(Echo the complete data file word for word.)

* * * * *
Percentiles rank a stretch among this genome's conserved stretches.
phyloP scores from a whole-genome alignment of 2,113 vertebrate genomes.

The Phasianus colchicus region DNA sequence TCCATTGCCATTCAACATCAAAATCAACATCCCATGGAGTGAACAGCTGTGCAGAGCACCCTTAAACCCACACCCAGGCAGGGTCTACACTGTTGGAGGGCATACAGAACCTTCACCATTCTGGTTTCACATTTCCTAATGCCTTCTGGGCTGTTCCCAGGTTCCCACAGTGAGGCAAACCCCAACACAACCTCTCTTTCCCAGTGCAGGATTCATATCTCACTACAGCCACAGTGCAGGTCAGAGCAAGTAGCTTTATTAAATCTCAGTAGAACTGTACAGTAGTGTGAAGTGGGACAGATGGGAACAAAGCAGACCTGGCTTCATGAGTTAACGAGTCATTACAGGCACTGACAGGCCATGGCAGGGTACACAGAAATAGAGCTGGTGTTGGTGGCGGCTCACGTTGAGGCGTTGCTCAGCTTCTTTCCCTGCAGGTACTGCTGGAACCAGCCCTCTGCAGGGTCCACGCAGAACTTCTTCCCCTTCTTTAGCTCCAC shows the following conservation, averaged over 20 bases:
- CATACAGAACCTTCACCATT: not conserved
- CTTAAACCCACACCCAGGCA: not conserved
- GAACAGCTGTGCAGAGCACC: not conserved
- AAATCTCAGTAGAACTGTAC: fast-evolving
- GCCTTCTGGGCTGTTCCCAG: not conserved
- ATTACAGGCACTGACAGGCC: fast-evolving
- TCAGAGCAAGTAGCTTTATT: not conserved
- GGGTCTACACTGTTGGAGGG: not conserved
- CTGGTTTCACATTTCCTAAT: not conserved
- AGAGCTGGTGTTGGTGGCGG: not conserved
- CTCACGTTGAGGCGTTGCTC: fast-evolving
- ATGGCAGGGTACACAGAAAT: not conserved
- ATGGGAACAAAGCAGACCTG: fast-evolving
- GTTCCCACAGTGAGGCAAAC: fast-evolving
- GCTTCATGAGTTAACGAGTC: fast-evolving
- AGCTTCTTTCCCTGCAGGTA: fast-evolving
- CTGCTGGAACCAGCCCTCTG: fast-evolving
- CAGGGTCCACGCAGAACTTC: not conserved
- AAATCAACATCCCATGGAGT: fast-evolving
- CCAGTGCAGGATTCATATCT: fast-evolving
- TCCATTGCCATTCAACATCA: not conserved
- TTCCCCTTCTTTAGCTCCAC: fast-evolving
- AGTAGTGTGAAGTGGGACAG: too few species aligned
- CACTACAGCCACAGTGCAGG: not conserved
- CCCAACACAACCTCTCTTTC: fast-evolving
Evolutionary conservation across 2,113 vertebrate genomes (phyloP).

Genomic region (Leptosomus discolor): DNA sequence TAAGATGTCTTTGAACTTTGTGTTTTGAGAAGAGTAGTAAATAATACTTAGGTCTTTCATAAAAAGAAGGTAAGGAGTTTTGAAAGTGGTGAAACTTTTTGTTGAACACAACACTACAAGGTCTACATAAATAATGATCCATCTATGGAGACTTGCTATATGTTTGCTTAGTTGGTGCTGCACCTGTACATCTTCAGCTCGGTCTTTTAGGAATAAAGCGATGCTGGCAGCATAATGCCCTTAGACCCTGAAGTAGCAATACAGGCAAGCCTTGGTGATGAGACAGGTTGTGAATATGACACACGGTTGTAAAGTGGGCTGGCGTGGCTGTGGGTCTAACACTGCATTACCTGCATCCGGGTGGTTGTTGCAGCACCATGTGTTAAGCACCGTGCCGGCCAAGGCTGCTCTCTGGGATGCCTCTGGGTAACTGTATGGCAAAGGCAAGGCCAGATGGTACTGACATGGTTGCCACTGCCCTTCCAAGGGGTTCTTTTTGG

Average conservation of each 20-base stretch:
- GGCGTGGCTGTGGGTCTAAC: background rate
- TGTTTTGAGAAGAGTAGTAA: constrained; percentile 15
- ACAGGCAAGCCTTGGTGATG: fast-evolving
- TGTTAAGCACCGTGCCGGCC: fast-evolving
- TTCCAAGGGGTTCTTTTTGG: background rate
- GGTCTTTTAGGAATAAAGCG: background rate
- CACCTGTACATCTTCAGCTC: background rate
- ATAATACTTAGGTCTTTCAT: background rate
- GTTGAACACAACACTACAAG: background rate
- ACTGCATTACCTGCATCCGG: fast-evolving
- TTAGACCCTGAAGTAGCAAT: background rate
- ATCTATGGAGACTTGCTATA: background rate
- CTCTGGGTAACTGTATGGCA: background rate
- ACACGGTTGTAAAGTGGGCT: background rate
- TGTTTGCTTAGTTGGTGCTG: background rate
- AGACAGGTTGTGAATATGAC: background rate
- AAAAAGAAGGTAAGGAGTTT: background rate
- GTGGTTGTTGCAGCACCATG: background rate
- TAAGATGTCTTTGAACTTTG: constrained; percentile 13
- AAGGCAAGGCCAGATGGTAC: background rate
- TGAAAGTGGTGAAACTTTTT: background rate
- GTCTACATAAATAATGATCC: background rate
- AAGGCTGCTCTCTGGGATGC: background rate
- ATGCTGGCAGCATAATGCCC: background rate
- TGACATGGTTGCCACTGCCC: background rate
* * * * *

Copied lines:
Percentiles rank a stretch among this genome's conserved stretches.
phyloP scores from a whole-genome alignment of 2,113 vertebrate genomes.

The Phasianus colchicus region DNA sequence TCCATTGCCATTCAACATCAAAATCAACATCCCATGGAGTGAACAGCTGTGCAGAGCACCCTTAAACCCACACCCAGGCAGGGTCTACACTGTTGGAGGGCATACAGAACCTTCACCATTCTGGTTTCACATTTCCTAATGCCTTCTGGGCTGTTCCCAGGTTCCCACAGTGAGGCAAACCCCAACACAACCTCTCTTTCCCAGTGCAGGATTCATATCTCACTACAGCCACAGTGCAGGTCAGAGCAAGTAGCTTTATTAAATCTCAGTAGAACTGTACAGTAGTGTGAAGTGGGACAGATGGGAACAAAGCAGACCTGGCTTCATGAGTTAACGAGTCATTACAGGCACTGACAGGCCATGGCAGGGTACACAGAAATAGAGCTGGTGTTGGTGGCGGCTCACGTTGAGGCGTTGCTCAGCTTCTTTCCCTGCAGGTACTGCTGGAACCAGCCCTCTGCAGGGTCCACGCAGAACTTCTTCCCCTTCTTTAGCTCCAC shows the following conservation, averaged over 20 bases:
- CATACAGAACCTTCACCATT: not conserved
- CTTAAACCCACACCCAGGCA: not conserved
- GAACAGCTGTGCAGAGCACC: not conserved
- AAATCTCAGTAGAACTGTAC: fast-evolving
- GCCTTCTGGGCTGTTCCCAG: not conserved
- ATTACAGGCACTGACAGGCC: fast-evolving
- TCAGAGCAAGTAGCTTTATT: not conserved
- GGGTCTACACTGTTGGAGGG: not conserved
- CTGGTTTCACATTTCCTAAT: not conserved
- AGAGCTGGTGTTGGTGGCGG: not conserved
- CTCACGTTGAGGCGTTGCTC: fast-evolving
- ATGGCAGGGTACACAGAAAT: not conserved
- ATGGGAACAAAGCAGACCTG: fast-evolving
- GTTCCCACAGTGAGGCAAAC: fast-evolving
- GCTTCATGAGTTAACGAGTC: fast-evolving
- AGCTTCTTTCCCTGCAGGTA: fast-evolving
- CTGCTGGAACCAGCCCTCTG: fast-evolving
- CAGGGTCCACGCAGAACTTC: not conserved
- AAATCAACATCCCATGGAGT: fast-evolving
- CCAGTGCAGGATTCATATCT: fast-evolving
- TCCATTGCCATTCAACATCA: not conserved
- TTCCCCTTCTTTAGCTCCAC: fast-evolving
- AGTAGTGTGAAGTGGGACAG: too few species aligned
- CACTACAGCCACAGTGCAGG: not conserved
- CCCAACACAACCTCTCTTTC: fast-evolving
Evolutionary conservation across 2,113 vertebrate genomes (phyloP).

Genomic region (Leptosomus discolor): DNA sequence TAAGATGTCTTTGAACTTTGTGTTTTGAGAAGAGTAGTAAATAATACTTAGGTCTTTCATAAAAAGAAGGTAAGGAGTTTTGAAAGTGGTGAAACTTTTTGTTGAACACAACACTACAAGGTCTACATAAATAATGATCCATCTATGGAGACTTGCTATATGTTTGCTTAGTTGGTGCTGCACCTGTACATCTTCAGCTCGGTCTTTTAGGAATAAAGCGATGCTGGCAGCATAATGCCCTTAGACCCTGAAGTAGCAATACAGGCAAGCCTTGGTGATGAGACAGGTTGTGAATATGACACACGGTTGTAAAGTGGGCTGGCGTGGCTGTGGGTCTAACACTGCATTACCTGCATCCGGGTGGTTGTTGCAGCACCATGTGTTAAGCACCGTGCCGGCCAAGGCTGCTCTCTGGGATGCCTCTGGGTAACTGTATGGCAAAGGCAAGGCCAGATGGTACTGACATGGTTGCCACTGCCCTTCCAAGGGGTTCTTTTTGG

Average conservation of each 20-base stretch:
- GGCGTGGCTGTGGGTCTAAC: background rate
- TGTTTTGAGAAGAGTAGTAA: constrained; percentile 15
- ACAGGCAAGCCTTGGTGATG: fast-evolving
- TGTTAAGCACCGTGCCGGCC: fast-evolving
- TTCCAAGGGGTTCTTTTTGG: background rate
- GGTCTTTTAGGAATAAAGCG: background rate
- CACCTGTACATCTTCAGCTC: background rate
- ATAATACTTAGGTCTTTCAT: background rate
- GTTGAACACAACACTACAAG: background rate
- ACTGCATTACCTGCATCCGG: fast-evolving
- TTAGACCCTGAAGTAGCAAT: background rate
- ATCTATGGAGACTTGCTATA: background rate
- CTCTGGGTAACTGTATGGCA: background rate
- ACACGGTTGTAAAGTGGGCT: background rate
- TGTTTGCTTAGTTGGTGCTG: background rate
- AGACAGGTTGTGAATATGAC: background rate
- AAAAAGAAGGTAAGGAGTTT: background rate
- GTGGTTGTTGCAGCACCATG: background rate
- TAAGATGTCTTTGAACTTTG: constrained; percentile 13
- AAGGCAAGGCCAGATGGTAC: background rate
- TGAAAGTGGTGAAACTTTTT: background rate
- GTCTACATAAATAATGATCC: background rate
- AAGGCTGCTCTCTGGGATGC: background rate
- ATGCTGGCAGCATAATGCCC: background rate
- TGACATGGTTGCCACTGCCC: background rate